Volleyball Workouts
Multi-joint Exercises for Volleyball

Volleyball workouts should consist of both upper and lower body multi-joint exercises.

Multi-joint exercises should be a central focus of your workouts because...

  1. Multi-joint exercises train coordination and movement strength your body needs, not only in athletics but every day life.

  2. Multi-joint movements are more efficient than single joint movements because you are training larger muscle groups which results in more work done per repetition.

  3. By training multi-joint movements, you are developing a base for building strength and explosive power.

  4. Because multi-joint exercises are often performed in a slow controlled manner, the likelihood for injury is much less.
Volleyball Workouts Squats

Front and Back Squats

Lower Body Exercises for Your Volleyball Workouts

Lower body multi-joint movements train the large muscle groups…

  • Quadriceps (front of the thigh)

  • Hamstrings (back of the thigh)

  • Gluteals (the buttocks)

Your volleyball workouts should have an appropriate balance of upper and lower body exercises because...

  • Many lower body multi-joint exercises such as the squat require sufficient total body strength in order to perform the movements correctly.

Squats can be performed in many variations in volleyball workouts. You can place the barbell across your shoulders (back squat). You can squat with the bar placed in front of your shoulders (front squat).

You can also do more functional variations such as double and single leg dumbbell squats. Each exercise trains the entire leg and hip area and is unique in the way it applies resistance to the body.

  1. Back Squat

    Squatting should be the cornerstone of your volleyball strength training.

    Volleyball workouts should include squat variations because of its direct application to jumping performance.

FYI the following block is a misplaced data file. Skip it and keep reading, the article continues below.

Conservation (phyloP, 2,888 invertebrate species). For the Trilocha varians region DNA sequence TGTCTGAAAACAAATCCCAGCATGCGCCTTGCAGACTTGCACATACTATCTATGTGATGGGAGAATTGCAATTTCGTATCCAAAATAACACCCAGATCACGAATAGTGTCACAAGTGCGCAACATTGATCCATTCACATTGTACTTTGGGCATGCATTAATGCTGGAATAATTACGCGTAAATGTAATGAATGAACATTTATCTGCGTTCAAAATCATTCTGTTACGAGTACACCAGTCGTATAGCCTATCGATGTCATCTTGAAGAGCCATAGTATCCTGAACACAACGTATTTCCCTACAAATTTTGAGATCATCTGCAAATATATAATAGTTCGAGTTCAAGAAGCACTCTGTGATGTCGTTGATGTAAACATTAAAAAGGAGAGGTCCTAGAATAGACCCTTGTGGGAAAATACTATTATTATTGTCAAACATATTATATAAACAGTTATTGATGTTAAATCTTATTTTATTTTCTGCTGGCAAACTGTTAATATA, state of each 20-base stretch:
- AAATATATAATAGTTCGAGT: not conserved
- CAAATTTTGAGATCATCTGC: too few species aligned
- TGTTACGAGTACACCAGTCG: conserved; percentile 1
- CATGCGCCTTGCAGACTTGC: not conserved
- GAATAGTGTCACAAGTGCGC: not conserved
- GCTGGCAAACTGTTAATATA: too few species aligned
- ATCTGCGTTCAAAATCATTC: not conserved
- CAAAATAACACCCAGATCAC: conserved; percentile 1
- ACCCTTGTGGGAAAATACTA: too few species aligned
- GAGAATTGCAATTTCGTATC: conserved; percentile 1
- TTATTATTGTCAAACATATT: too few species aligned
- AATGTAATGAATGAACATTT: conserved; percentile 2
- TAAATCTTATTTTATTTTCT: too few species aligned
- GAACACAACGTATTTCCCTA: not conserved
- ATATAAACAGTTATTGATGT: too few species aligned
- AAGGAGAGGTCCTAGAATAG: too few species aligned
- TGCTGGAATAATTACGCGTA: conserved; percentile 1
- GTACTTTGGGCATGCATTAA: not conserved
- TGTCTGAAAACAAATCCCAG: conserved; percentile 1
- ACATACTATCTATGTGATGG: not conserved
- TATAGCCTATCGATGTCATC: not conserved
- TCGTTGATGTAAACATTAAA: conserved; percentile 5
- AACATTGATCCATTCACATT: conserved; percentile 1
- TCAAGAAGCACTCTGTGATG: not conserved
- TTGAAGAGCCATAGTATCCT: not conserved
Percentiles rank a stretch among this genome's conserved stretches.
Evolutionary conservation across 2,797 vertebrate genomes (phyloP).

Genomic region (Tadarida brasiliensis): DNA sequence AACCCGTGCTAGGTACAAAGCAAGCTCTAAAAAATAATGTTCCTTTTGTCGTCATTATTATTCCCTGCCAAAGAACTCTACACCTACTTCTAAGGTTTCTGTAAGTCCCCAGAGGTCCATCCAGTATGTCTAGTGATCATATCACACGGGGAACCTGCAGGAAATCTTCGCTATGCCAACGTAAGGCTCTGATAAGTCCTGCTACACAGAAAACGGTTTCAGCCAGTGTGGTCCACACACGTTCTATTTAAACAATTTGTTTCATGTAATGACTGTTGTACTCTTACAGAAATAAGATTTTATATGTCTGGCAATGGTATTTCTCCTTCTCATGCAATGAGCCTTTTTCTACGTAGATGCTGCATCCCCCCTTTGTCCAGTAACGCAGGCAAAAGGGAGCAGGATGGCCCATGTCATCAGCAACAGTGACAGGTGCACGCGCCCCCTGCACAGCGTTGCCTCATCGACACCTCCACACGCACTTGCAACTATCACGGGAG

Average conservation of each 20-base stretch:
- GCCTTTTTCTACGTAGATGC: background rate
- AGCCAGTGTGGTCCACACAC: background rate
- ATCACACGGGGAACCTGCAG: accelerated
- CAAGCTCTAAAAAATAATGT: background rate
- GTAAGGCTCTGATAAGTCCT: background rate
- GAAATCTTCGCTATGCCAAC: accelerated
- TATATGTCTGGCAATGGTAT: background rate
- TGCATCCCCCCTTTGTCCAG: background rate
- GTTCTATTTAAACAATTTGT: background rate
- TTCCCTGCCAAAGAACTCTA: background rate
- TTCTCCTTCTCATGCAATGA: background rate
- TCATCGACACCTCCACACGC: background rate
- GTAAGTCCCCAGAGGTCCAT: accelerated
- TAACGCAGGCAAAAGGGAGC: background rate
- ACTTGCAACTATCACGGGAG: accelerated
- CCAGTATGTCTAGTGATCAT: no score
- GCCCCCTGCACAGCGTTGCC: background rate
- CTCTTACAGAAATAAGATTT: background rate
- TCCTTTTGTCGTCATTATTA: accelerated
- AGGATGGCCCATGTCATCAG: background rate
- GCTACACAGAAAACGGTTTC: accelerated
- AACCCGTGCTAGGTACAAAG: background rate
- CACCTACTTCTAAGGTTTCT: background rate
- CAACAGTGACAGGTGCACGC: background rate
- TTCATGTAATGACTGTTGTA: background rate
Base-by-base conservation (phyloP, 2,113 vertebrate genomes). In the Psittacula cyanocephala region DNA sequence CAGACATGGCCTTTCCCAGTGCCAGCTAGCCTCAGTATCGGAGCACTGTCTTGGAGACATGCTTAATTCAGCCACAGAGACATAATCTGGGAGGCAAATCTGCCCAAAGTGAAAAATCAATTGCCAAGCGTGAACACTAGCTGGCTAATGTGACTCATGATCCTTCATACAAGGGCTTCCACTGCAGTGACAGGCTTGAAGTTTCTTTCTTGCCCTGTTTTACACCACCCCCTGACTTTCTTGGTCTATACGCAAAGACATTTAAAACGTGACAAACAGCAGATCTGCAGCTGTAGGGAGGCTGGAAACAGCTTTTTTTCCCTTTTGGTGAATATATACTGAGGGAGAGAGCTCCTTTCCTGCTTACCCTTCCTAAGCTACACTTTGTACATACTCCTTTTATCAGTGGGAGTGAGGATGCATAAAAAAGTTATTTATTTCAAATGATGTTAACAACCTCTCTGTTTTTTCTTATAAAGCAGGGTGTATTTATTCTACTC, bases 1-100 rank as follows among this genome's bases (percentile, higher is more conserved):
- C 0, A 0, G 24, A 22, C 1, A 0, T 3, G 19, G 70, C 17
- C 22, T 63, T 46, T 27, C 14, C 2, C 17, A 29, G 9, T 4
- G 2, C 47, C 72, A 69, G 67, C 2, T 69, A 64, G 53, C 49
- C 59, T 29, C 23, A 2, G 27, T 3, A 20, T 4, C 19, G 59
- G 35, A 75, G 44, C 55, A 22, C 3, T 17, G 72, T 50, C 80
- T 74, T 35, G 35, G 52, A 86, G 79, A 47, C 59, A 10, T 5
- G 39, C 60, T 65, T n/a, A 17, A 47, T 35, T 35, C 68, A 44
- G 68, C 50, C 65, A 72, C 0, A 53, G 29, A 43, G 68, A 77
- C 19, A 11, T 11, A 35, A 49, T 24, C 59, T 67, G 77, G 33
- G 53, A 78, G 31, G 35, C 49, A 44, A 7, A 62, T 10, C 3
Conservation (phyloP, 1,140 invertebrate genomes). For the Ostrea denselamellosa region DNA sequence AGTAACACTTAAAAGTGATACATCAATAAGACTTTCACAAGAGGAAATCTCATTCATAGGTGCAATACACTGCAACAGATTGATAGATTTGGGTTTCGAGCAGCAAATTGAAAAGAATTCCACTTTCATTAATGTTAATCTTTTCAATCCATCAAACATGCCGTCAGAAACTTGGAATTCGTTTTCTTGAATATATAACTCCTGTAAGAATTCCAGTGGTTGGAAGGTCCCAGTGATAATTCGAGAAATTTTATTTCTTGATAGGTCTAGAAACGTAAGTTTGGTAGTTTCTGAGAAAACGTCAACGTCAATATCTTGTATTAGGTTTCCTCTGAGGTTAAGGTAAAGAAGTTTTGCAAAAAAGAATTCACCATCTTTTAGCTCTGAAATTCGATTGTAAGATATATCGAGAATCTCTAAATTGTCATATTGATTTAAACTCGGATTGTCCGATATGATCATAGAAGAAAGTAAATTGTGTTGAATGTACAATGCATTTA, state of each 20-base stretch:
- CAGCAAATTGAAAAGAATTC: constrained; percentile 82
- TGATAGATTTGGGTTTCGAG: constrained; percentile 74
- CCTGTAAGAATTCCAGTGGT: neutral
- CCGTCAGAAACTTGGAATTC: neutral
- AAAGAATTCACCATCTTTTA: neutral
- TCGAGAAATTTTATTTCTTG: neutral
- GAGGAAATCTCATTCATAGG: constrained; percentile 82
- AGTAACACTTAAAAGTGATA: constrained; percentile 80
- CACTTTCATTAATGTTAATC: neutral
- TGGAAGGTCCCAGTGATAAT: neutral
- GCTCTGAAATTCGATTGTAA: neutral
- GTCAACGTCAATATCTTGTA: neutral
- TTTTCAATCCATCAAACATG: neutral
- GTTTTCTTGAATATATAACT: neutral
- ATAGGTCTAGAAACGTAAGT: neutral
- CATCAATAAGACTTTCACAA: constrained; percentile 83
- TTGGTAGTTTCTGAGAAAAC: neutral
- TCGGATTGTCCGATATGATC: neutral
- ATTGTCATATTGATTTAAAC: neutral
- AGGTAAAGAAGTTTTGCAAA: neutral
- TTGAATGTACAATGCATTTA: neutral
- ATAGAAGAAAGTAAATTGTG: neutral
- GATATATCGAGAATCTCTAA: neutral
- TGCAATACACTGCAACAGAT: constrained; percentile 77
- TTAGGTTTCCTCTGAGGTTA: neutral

Starting Position:
    Place the bar on the upper back and shoulders in a balanced position.

    Hold your chest up and out.

    Push your shoulder blades together.

    Signal the spotter you are ready to move the bar off the rack.

    Extend the hips and knees to lift the bar.

    Take one or two steps backward.

    Place the feet shoulder width or slightly wider apart.

    Downward movement… Keep the torso to floor angle constant as you slowly flex the hips and knees to lower the bar.

    Maintain a flat back, with elbows high, and chest up and out.

    Keep the heels on the floor and knees aligned with the feet.

    Do not flex the torso or round the back.

    Continue flexing the hips and knees until the thighs are parallel to the floor.

    Do not relax the torso at the bottom of the movement.
    Upward movement… Extend the hips and knees at the same rate.

    Maintain a flat back, with elbows high, and chest up and out.

    Keep the heels on the floor and knees aligned with the feet.

    Continue extending the hips and knees to reach the beginning position.

    After the set is complete, step forward and rack the bar.

  2. Split Squat